T’ai chi Report

Woman practicing T’ai ChiI’ve only been to the gym once this week but I’ve managed to get exercise in every day. This is progress. Monday was the gym with 40 minutes of cardio (bike, elliptical, treadmill). Yesterday I did some walking but mostly that was getting myself to my T’ai Chi class, which is downtown in the adult ed center, housed in an old Back Bay mansion. We had class in the recently renovated ballroom, which was pretty awesome.

Jen asked what I thought about T’ai Chi and I’ve been pondering. I can’t say I was blown away or suddenly found the path to enlightenment or that my knee was magically healed or that we stood there and did those smooth, slow poses that people on TV commercials do when they are using T’ai Chi to sell arthritis medicine. But I did feel lighter and more in tune with my body because, unlike my usual gym stuff, we pretty much stayed within a relatively small space and paid attention to what was happening inside our bodies and how they responded.

There were warm up exercises that concentrated, not on stretching muscles but on moving the joints. This was different and it was awkward – our instructor was very smooth but we were lurching around. But I could feel things I hadn’t noticed before, in my hips and my shoulders and feet, and that was good. We learned how to walk and how to do this rocking balancing thing. And practiced meditation and got in touch with our chi. It was all pretty new agey. But I liked it.

There are apparently different flavors of T’ai Chi and we are learning one of the smaller, less well known ones – Hwa-Yu T’ai Chi. The movements are basically less expansive than what I had expected, and we’ll only learn one of the animal … positions? poses? I forget the right word. There are twelve animals but learning one well takes a couple of weeks and this session is only 7 weeks long. So we will learn the Tiger, which is all about spine things. That sounds good to me, my spine liked what we did yesterday.

I’m not totally sure that my knee is going to like doing this. Standing up for the whole hour, and doing some of the bendy things, I could feel it getting less and less happy with me even while my spine was feeling good. The instructor gave us some tips on how to practice the exercises if we have a bad leg; I wasn’t the only one. So I’ll give it a shot and take it a little at a time. I’m glad I arranged to have a car nearby so I could just get home to my bag of frozen peas quickly; that helped.

Today I did some of my little T’ai Chi homework exercises here and there where I could, to practice. And I also hiked down to another doctor’s appointment and back again, about 2 miles or so total. I hadn’t planned to do that and was wearing clogs and not good walking shoes, and it was cold and my nose was running. But I did it and it felt good to be outside – and I also knew I could count that as my activity for the day.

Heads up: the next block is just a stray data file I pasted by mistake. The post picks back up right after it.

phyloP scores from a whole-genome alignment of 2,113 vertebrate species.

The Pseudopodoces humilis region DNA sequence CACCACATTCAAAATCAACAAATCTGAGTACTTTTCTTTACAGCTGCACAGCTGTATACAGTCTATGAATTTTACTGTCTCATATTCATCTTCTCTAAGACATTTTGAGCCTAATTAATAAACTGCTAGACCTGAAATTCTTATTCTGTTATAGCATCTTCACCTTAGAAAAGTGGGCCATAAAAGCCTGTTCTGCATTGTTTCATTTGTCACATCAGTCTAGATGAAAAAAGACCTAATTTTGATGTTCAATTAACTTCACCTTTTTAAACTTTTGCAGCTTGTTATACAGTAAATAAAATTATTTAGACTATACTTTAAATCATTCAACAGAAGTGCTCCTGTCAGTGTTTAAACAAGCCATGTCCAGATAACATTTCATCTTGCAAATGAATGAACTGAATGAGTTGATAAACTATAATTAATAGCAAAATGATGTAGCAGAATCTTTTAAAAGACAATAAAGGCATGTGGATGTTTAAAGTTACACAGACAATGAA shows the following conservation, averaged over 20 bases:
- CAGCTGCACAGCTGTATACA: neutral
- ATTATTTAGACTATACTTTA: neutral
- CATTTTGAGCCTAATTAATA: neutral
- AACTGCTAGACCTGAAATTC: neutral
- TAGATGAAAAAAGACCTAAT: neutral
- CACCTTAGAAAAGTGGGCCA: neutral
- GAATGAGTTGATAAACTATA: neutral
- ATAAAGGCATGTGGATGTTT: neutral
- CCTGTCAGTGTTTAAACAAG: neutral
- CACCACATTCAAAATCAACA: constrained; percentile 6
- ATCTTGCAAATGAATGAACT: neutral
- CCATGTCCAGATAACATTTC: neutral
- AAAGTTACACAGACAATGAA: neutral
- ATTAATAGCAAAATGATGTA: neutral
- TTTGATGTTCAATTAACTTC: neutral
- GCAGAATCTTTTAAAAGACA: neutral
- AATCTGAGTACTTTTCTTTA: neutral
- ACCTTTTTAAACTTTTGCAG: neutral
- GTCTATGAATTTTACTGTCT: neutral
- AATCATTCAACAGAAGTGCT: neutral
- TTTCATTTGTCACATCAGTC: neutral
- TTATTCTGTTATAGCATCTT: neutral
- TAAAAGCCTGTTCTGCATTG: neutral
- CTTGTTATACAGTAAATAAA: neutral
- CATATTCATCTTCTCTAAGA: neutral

Tomorrow I think I need to do some arm things. My legs have done a lot already.

Small victory

Victorious womanI am very pleased with myself. My afternoon schedule yesterday was out of whack because I had an eye doctor’s appointment that threw me out of my routine. After work I was off to my first T’ai Chi class and I’d expected to just go from work and not have time to dilly dally around. But going from the clinic instead, I had not enough time to go home but too much time to go right to the center.

Free time = time to find something to eat.

I wasn’t really all that hungry, having had a big salad at lunch with all kinds of interesting flavors and textures. And I’d already calculated out what I was going to have for dinner when I got home and I had no extra points available for the day, though were some left in the weekly flex allowance. Since I ate so many of those on one box of WW treats on Sunday, though, I am trying to just stay within my daily points to compensate.

However, Starbucks was on the corner. I was cold, they have hot things. With nibbles to go with them. I was comfortable getting a tall non-fat chai latte, having done that before and figuring out how I could adjust food so I could account for it. My eye then fell on the little packets of chocolate covered cookies right at the register. Clearly they are there so people like me can impulse-buy them, snarf them down, and then hit themselves in the head and say, “what possessed me?”

I bought one package of two milk-chocolate covered graham crackers and promptly bit into one. It was divine. Chocolatey, rich tasting, yummy. But I was getting nervous about the idea of eating two. “I’ll save the second one until after class,” I said to myself virtuously. Ha ha ha. That was not a likely story. Then I had the presence of mind to pull out the package and look at the label. I know, it’s a novel concept.

The serving size was not the whole package of two crackers, it was ONE cracker at 140 calories and 7 gms of fat each. Even on the fly I could calculate that as at least 3 points, and as much as I liked one of them, I could not justify eating two. It wouldn’t taste any better and would just suck me into a pit of “oh well, what’s the difference now?” So I threw that perfectly good yummy milk chocolate covered graham cracker away and walked purposefully to T’ai Chi. Yayyyy me!

In the scheme of things, this was a small small food decision. But it was surprisingly hard to make. Eat a whole pizza? nope, not gonna do it. Eat a big serving of brownies a la mode? nope, not gonna do it. Eat two chocolate covered cookies? That is a lot harder. If I hadn’t looked at the package and verified the serving size and the nutritional value, I might have just mindlessly eaten it, nibble by nibble, and probably have forgotten to record it. Instead, I tossed the cookie, kept the wrapper, and recorded it in my journal when I got home. I ate cereal for dinner to compensate but I was okay with it – I stayed within my points 🙂